Formula One Feature

HAVING spent the season so far in the East, the welcome return of Formula One to Europe begins this coming weekend with the Spanish Grand Prix at the Circuit de Catalunya. Yet unlike the last visit the drivers made to the track in the midst of winter sunshine, this time it will be a very much more competitive occasion.

Coming off the back of a three-week break, there will be little rest-bite for the teams after Sunday, as the race calendar shifts from the rugged Catalan landscape to the glamour and spectacle of the Monaco Grand Prix. Resident Goatsport F1 contributor Louise Smillie reflects on the season so far…    

THE Formula 1 season has started with all the usual suspects dominating the front of the grid, and it promises to be a very close battle for the Driver’s Championship as the season progresses. As we have seen so far, almost anything can happen.

Defending champion Sebastian Vettel is back this season more confident (some may say ruthless) than ever after being crowned a three time world champion in Brazil last year. Yet perhaps he seems too confident? The Malaysian GP saw Vettel ignoring team orders by battling team mate Mark Webber for first place. As exciting as it was to watch, I am sure he has not done himself any favours by letting his team down and creating another enemy on the race track. Is this a sign of things to come?

His main rival from last season Fernando Alonso is back in the familiar surroundings of his Ferrari and would appear to be as strong and competitive as ever despite a rocky start: seeing him retiring in the Malaysian GP with the loss of a front wing. However, not even failing to finish a race so early on in the race calendar could knock his confidence as he came back fighting in China and secured a first place finish.

As for Mercedes, the team is off to a good start and it would seem that Lewis Hamilton has so far proved to be an asset as the team looks to be coming on leaps and bounds since his arrival. The dynamic in the team is apparently very different to that of Red Bull, as when team orders were given to Nico Rosberg to hold position behind Lewis Hamilton in Malaysia they were obeyed.

Meanwhile the Bahrain GP was a fantastic race for Paul Di Resta. The Sahara Force India driver managed to lead the race before narrowly missing out on what would have been the first podium finish of his career showing he is good enough to be up there competing with the best after a disappointing start to the season which saw both Di Resta and team-mate Adrian Sutil retired in the Malaysian GP.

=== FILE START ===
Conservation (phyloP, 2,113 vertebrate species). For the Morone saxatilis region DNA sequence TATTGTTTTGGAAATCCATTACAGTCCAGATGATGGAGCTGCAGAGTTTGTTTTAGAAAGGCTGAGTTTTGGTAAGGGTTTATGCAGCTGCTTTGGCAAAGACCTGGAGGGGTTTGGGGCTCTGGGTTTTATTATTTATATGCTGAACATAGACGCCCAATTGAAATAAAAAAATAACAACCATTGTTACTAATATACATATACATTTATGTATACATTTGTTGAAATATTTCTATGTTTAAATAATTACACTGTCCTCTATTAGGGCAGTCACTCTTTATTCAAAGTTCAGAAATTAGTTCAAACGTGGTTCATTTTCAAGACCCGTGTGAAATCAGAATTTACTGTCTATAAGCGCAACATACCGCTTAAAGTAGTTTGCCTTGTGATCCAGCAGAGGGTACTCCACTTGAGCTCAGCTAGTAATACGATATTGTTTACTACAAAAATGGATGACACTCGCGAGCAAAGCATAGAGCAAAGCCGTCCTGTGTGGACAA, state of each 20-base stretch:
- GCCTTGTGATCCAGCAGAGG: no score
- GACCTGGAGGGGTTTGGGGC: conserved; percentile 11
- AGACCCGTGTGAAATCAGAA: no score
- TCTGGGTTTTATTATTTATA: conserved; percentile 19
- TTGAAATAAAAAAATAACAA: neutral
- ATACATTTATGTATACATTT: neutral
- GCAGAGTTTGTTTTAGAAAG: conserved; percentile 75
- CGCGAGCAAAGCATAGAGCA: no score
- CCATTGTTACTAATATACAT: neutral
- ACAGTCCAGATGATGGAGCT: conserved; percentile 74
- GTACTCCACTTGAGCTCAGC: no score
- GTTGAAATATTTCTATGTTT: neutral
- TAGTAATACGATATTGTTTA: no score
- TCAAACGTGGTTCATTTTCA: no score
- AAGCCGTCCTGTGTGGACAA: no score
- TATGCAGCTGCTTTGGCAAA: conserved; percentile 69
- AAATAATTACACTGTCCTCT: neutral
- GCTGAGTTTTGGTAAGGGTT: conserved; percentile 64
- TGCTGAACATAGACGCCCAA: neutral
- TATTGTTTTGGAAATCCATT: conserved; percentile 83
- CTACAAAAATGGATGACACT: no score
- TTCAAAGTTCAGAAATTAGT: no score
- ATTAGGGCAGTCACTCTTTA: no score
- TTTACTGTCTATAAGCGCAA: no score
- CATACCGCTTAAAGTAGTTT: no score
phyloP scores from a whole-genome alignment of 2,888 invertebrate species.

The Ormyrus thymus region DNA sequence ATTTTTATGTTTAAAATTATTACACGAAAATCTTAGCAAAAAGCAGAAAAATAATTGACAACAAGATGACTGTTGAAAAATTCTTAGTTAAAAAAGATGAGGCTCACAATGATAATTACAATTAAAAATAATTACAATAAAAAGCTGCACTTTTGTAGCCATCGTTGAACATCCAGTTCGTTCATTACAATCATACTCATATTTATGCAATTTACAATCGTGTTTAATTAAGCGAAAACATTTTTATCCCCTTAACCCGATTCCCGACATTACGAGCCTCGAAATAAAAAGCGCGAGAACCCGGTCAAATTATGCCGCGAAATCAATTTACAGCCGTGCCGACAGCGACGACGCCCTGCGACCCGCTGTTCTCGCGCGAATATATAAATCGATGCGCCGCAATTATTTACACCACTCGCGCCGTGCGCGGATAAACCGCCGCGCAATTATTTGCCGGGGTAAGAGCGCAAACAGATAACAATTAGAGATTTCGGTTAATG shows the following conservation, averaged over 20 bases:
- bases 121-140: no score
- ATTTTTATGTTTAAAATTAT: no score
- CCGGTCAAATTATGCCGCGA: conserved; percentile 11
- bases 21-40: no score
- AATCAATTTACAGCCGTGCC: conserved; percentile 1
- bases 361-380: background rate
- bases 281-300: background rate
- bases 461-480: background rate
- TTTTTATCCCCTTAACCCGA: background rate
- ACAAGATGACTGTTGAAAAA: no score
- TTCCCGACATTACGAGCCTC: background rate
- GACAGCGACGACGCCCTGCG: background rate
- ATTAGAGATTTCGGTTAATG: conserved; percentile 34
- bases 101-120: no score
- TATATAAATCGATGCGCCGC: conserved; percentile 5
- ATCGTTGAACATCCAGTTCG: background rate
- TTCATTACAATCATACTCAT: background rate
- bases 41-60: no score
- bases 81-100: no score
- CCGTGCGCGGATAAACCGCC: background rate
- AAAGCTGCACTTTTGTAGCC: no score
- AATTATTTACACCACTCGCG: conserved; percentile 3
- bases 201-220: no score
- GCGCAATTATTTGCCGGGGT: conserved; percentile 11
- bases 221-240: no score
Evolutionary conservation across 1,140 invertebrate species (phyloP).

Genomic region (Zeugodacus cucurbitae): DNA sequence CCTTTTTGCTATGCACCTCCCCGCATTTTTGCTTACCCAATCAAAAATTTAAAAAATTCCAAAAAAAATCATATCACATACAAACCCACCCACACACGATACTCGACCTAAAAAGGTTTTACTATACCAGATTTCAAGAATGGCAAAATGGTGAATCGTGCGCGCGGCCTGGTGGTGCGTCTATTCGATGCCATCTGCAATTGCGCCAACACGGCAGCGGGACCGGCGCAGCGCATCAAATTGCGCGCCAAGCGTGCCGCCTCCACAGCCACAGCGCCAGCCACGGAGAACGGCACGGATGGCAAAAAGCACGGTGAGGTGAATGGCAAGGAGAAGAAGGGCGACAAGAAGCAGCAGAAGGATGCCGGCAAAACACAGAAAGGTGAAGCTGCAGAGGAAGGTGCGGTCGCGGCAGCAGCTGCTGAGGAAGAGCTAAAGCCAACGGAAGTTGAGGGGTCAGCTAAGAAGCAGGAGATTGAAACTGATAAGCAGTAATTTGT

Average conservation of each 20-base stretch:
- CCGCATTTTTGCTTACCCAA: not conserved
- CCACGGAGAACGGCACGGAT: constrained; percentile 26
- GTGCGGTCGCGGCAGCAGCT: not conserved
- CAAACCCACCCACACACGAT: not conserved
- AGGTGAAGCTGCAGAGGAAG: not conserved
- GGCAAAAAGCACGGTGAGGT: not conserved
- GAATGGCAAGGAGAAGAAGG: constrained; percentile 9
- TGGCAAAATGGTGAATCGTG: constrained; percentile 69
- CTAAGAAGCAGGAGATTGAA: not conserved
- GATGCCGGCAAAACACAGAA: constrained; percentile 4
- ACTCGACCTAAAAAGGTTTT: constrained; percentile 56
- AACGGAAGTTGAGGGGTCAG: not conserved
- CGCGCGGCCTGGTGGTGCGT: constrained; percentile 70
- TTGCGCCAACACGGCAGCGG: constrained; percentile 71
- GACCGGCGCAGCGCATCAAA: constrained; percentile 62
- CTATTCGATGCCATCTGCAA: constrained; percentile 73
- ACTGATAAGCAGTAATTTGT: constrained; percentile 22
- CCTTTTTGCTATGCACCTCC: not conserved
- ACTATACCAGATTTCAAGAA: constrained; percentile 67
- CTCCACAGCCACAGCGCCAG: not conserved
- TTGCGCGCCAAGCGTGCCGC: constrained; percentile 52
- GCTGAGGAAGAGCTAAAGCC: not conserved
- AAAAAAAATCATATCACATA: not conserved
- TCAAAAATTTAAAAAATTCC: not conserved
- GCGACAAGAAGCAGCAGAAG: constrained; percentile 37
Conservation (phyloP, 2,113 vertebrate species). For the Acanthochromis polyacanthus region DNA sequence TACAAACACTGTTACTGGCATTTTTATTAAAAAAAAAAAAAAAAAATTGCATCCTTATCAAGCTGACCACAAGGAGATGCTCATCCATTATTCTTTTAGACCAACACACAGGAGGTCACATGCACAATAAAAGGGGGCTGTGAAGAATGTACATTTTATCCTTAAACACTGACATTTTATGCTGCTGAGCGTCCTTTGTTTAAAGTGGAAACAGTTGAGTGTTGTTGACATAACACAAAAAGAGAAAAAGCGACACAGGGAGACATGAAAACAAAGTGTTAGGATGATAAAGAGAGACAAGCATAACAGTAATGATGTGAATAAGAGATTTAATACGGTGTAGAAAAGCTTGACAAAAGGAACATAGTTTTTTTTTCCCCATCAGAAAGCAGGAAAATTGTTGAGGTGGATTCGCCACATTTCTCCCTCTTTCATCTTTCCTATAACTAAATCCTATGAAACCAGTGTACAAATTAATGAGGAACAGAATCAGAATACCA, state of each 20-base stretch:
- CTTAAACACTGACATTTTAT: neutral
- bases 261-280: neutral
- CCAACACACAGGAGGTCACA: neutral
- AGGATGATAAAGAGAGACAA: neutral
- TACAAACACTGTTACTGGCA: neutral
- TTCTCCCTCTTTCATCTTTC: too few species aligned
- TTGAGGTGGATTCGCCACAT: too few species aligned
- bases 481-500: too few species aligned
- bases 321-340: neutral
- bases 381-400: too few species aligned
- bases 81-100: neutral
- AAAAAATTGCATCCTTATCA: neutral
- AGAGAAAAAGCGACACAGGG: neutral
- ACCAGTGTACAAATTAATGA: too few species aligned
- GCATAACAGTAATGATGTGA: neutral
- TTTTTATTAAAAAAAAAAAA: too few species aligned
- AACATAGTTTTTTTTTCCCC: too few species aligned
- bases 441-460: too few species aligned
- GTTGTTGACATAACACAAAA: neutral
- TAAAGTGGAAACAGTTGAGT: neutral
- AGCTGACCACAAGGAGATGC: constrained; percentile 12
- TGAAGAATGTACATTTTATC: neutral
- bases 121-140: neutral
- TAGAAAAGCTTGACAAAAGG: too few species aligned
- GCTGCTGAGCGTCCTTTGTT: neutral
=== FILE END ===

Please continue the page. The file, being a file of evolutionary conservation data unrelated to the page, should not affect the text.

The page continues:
The Bahrain GP was also beneficial for Romain Grosjean in his Lotus who really showed what a skilled driver he has become. The Frenchman looked unstoppable as he snatched third place from Di Resta in the final part of the race after a truly outstanding performance. As for fellow Lotus driver Kimi Raikkonen, a first place finish in the first race of the season in Melbourne hinted he could also be a regular contender at the top of the grid this season. It is shaping up to be a good year for Lotus.

On the other hand, a team that doesn’t seem to have their usual pace so far is McLaren. I am sure we would all like to know what has happened there. Although Sergio Perez looked promising last year he seems to have stopped fighting, unless you count battling with his own team mate Jenson Button in Bahrain.

On the track it is not just the drivers that pose a threat to teams and each other, it is now the new Pirelli tyres. This year’s tyre choice really tests the driver’s skill in preserving them, making it impossible to push from beginning to end. Now it is vital for the team to have the correct strategy in place to get the most out of the tyres.

Team orders have already been as controversial as ever with Sebastian Vettel ignoring his team and Nico Rosberg doing exactly as he was told. Team orders have always been a source of upset within even the greatest teams (look at Fernando Alonso and Felipe Massa/Alain Prost and Ayrton Senna). Having these orders so early on in a season was always going to ruffle a few feathers so it will be interesting to see if it was worth it.

Overall it is shaping up to be an exciting year for Formula 1 with so much that can happen between now and the final race. The race taking place this weekend in Spain will surely be an eventful one if the previous races are anything to go by.  

21,tiny, mad for a bit of F1 and I'm happy most of the time!


This Post Has 2 Comments

  1. Andy says:

    I still need Hamilton to win a race to secure a bet. But the Mercedes seem to be struggling with race pace right now… Hamilton obviously made the right move though. More money, more sponsorship rights, and a better car!

  2. Phil says:

    I am on the other side of this bet with Andy and need them not to win to secure some money! However, I would happily sacrafice the money to see a Hamilton win. They are touting Monaco as the place that they may come up trumps. They absolutely destroy their tyres… to be done! Good read!

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